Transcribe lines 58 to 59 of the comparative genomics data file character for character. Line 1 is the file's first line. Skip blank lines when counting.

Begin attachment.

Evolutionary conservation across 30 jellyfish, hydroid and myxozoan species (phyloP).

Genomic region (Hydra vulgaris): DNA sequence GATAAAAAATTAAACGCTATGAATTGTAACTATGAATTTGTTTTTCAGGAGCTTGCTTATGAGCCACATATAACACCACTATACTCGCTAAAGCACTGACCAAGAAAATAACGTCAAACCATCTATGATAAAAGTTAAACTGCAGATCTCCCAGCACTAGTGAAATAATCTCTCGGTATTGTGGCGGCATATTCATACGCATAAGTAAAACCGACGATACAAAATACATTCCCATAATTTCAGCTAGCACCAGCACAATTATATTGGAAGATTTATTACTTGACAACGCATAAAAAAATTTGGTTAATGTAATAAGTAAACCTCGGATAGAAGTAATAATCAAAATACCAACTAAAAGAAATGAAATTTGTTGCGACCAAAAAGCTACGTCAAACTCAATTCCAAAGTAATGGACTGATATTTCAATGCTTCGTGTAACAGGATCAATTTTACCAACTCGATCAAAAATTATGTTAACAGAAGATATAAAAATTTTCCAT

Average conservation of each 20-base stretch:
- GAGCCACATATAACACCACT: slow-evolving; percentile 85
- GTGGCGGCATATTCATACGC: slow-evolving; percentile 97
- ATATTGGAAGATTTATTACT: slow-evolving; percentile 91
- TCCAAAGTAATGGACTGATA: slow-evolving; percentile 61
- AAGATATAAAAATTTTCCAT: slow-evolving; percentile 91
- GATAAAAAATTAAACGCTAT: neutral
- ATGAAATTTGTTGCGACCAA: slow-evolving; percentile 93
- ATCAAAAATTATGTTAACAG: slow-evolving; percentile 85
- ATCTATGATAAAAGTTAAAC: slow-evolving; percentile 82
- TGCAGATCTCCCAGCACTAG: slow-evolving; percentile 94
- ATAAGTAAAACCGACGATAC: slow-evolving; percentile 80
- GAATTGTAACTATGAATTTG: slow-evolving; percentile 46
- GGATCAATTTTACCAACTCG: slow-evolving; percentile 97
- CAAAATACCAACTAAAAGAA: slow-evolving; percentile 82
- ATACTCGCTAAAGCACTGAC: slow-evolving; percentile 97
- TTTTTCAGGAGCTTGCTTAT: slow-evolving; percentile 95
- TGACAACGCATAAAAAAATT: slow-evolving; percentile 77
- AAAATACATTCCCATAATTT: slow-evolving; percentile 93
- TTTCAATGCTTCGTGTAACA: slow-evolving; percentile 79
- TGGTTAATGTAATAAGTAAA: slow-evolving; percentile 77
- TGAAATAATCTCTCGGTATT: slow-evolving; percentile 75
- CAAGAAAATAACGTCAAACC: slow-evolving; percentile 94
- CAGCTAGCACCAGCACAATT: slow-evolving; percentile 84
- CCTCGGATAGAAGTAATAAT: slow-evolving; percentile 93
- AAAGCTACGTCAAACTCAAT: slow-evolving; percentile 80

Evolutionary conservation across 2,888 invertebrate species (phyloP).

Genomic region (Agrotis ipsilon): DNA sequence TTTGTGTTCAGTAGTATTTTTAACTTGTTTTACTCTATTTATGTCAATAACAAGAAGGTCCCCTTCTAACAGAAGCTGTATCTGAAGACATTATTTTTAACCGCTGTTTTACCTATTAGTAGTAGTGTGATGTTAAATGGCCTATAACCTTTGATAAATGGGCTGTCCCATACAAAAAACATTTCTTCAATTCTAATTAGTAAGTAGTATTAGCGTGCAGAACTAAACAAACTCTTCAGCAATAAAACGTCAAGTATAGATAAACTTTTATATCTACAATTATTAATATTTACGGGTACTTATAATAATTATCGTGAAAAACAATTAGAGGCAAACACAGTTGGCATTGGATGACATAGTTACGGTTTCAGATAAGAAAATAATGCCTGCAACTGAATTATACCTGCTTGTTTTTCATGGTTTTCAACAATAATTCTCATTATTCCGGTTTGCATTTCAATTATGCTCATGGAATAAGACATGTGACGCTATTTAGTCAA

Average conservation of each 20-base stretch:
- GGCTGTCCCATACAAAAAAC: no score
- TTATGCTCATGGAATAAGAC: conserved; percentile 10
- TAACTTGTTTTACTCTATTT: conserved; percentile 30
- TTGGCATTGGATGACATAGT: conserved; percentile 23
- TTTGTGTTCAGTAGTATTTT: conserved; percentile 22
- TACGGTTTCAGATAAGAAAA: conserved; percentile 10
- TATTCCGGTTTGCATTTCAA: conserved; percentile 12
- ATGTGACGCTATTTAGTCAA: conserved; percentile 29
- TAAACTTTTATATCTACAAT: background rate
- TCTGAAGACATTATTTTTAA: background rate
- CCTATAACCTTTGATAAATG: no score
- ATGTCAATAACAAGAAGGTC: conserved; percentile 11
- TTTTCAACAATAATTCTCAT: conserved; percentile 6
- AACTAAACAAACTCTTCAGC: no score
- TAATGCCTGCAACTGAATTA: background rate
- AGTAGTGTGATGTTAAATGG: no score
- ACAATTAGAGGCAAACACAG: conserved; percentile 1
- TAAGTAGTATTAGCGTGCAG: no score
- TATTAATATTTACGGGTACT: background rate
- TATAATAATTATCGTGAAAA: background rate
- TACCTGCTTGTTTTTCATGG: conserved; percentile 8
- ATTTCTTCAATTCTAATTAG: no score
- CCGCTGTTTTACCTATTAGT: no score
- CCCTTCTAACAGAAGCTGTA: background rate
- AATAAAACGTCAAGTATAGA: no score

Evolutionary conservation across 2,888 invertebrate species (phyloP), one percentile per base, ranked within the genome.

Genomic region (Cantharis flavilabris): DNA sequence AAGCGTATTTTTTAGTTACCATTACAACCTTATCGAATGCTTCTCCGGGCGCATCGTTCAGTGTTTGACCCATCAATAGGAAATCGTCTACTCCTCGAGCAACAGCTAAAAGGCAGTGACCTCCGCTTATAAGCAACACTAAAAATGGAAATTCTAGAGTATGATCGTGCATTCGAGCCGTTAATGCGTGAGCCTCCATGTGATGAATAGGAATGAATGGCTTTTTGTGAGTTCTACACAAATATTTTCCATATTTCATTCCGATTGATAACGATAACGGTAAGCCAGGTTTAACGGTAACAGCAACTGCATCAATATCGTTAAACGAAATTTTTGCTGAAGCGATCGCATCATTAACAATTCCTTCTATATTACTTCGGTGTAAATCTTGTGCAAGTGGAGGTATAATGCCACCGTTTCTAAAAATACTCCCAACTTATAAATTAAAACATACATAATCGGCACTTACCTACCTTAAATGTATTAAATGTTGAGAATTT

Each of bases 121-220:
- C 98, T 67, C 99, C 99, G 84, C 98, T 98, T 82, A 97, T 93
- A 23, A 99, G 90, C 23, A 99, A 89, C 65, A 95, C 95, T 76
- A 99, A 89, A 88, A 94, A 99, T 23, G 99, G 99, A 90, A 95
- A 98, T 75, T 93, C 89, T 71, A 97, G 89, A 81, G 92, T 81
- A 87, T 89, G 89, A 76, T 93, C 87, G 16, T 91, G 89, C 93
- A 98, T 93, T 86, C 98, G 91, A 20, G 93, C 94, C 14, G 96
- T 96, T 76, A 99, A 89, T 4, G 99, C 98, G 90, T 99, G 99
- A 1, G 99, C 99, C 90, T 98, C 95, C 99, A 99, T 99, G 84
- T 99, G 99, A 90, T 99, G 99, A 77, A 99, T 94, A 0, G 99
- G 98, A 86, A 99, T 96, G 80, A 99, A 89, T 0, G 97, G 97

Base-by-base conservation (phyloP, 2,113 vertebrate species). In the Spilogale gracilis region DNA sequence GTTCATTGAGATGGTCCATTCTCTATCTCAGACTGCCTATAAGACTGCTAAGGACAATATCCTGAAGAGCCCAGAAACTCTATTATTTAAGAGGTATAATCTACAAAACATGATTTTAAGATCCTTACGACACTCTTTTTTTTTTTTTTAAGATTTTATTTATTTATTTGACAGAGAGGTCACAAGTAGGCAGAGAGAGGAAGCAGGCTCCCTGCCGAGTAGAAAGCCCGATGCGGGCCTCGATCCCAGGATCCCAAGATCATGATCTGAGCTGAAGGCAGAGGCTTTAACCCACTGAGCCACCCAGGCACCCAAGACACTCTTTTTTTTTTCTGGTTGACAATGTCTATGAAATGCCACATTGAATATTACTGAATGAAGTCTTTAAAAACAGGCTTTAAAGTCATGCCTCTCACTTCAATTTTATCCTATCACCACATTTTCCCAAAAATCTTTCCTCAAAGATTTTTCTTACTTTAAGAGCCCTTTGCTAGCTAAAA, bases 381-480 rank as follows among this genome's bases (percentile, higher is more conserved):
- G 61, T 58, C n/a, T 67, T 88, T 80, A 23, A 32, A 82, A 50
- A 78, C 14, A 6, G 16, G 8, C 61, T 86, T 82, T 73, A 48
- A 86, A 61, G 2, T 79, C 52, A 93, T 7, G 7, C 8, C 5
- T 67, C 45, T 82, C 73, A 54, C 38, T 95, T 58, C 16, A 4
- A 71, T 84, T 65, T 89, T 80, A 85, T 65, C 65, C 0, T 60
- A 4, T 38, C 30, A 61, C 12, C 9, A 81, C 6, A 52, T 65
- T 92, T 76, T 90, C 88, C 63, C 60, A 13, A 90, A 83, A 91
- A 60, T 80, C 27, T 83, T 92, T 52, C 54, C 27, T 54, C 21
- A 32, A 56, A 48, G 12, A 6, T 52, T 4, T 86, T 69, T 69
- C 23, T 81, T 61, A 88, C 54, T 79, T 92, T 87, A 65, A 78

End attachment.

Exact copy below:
Genomic region (Cantharis flavilabris): DNA sequence AAGCGTATTTTTTAGTTACCATTACAACCTTATCGAATGCTTCTCCGGGCGCATCGTTCAGTGTTTGACCCATCAATAGGAAATCGTCTACTCCTCGAGCAACAGCTAAAAGGCAGTGACCTCCGCTTATAAGCAACACTAAAAATGGAAATTCTAGAGTATGATCGTGCATTCGAGCCGTTAATGCGTGAGCCTCCATGTGATGAATAGGAATGAATGGCTTTTTGTGAGTTCTACACAAATATTTTCCATATTTCATTCCGATTGATAACGATAACGGTAAGCCAGGTTTAACGGTAACAGCAACTGCATCAATATCGTTAAACGAAATTTTTGCTGAAGCGATCGCATCATTAACAATTCCTTCTATATTACTTCGGTGTAAATCTTGTGCAAGTGGAGGTATAATGCCACCGTTTCTAAAAATACTCCCAACTTATAAATTAAAACATACATAATCGGCACTTACCTACCTTAAATGTATTAAATGTTGAGAATTT

Each of bases 121-220: